One of the oldest community clinics in Virginia is in the Fan District. While HIV and AIDS can easily be thought of as mere abstract ideas, they are real health concerns for many residents of the city. What one organization is doing to help, and what two people with HIV have to say to Richmond.
The 1000 block of North Thompson Street–an otherwise unremarkable block of business buildings at the edge of Richmond’s Museum District–provides a unique representation of Richmond.
To its north is the swarthy, commercial heavy Broad Street, the city’s main artery: gas stations, car dealerships, fast food, strip malls, and the occasional adult video store. To its south is Monument Avenue, lined with commemorative statues and opulent Colonial, Georgian, and Italianate homes that still sell for millions of dollars even in a tenuous real estate market. And surrounded by both of these streets is the Fan Free Clinic.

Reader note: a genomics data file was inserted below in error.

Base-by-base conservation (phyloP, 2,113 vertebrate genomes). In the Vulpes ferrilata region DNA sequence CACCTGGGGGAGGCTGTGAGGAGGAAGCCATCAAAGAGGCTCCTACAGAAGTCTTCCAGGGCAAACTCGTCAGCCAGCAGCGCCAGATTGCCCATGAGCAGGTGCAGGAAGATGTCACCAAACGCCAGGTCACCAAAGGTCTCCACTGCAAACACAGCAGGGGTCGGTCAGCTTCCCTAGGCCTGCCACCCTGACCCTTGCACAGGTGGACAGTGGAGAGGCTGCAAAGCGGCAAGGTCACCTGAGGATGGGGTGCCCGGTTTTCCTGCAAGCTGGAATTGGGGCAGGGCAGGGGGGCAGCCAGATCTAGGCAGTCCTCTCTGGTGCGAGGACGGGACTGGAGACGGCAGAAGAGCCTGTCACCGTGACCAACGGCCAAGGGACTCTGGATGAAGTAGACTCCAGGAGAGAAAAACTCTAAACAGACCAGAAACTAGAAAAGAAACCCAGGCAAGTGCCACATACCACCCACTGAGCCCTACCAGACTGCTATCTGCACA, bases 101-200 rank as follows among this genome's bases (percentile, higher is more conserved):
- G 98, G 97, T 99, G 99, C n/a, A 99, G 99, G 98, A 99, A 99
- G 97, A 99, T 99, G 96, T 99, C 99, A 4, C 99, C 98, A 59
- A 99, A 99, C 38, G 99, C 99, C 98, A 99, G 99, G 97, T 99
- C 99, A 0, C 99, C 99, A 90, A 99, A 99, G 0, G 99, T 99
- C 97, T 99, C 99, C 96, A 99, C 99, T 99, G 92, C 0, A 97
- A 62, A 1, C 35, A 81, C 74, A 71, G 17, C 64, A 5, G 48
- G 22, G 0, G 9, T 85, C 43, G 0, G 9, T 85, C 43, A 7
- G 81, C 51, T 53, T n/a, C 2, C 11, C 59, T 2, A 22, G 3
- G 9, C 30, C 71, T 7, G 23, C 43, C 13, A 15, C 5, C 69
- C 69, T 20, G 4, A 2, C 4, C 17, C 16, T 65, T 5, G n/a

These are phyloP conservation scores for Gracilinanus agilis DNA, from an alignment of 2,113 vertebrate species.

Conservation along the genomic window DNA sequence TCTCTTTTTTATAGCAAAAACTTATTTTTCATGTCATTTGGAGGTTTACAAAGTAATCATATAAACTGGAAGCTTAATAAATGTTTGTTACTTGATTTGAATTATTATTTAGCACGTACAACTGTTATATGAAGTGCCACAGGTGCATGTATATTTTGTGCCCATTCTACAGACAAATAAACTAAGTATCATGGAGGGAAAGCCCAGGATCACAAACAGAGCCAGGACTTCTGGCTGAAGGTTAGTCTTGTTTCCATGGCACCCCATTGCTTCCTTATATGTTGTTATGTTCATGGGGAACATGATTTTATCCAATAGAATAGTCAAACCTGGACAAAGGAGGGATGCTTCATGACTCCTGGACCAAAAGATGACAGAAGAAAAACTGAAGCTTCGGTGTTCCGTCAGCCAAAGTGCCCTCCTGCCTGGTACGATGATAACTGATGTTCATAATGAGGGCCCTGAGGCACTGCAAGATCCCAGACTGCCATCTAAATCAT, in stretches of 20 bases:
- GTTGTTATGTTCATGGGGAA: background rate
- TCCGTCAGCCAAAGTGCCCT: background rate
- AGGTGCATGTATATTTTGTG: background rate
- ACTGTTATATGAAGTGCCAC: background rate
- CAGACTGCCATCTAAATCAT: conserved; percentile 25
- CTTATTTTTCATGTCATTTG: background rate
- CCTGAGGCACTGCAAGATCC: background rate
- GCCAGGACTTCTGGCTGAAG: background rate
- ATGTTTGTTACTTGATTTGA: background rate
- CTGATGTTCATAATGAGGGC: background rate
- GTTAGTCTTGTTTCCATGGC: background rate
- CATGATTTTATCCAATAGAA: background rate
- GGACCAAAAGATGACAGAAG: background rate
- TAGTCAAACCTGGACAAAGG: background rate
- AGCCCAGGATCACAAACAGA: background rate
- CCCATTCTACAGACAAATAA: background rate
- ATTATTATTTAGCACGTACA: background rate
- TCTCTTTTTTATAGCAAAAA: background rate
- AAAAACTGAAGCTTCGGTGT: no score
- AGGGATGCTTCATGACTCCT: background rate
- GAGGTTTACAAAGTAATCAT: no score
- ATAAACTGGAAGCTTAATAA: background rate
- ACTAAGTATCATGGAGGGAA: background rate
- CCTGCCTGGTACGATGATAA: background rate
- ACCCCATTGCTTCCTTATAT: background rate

Unlike the Patient First building farther south on Thompson Street, the Retreat Hospital on Grove Avenue, or St. Mary’s farther down Monument Avenue in the West End, you can drive through the 1000 block of Thompson Street a several times and not notice the small sign for one of Richmond’s oldest-running community clinics.
Opened in 1968, the clinic initially supported women’s health and the prevention of sexually transmitted diseases–the first free clinic to do so in the Commonwealth. The advance of the human immunodeficiency virus (HIV) and acquired immune deficiency syndrome (AIDS) in the 1980’s inspired the clinic to an additional purpose: free testing, counseling, and financial assistance to those infected with HIV/AIDS.
“It’s the very first thing you think of in the morning, and the last thing you think about at night.”
— more from John Jessie on living with HIV can be found HERE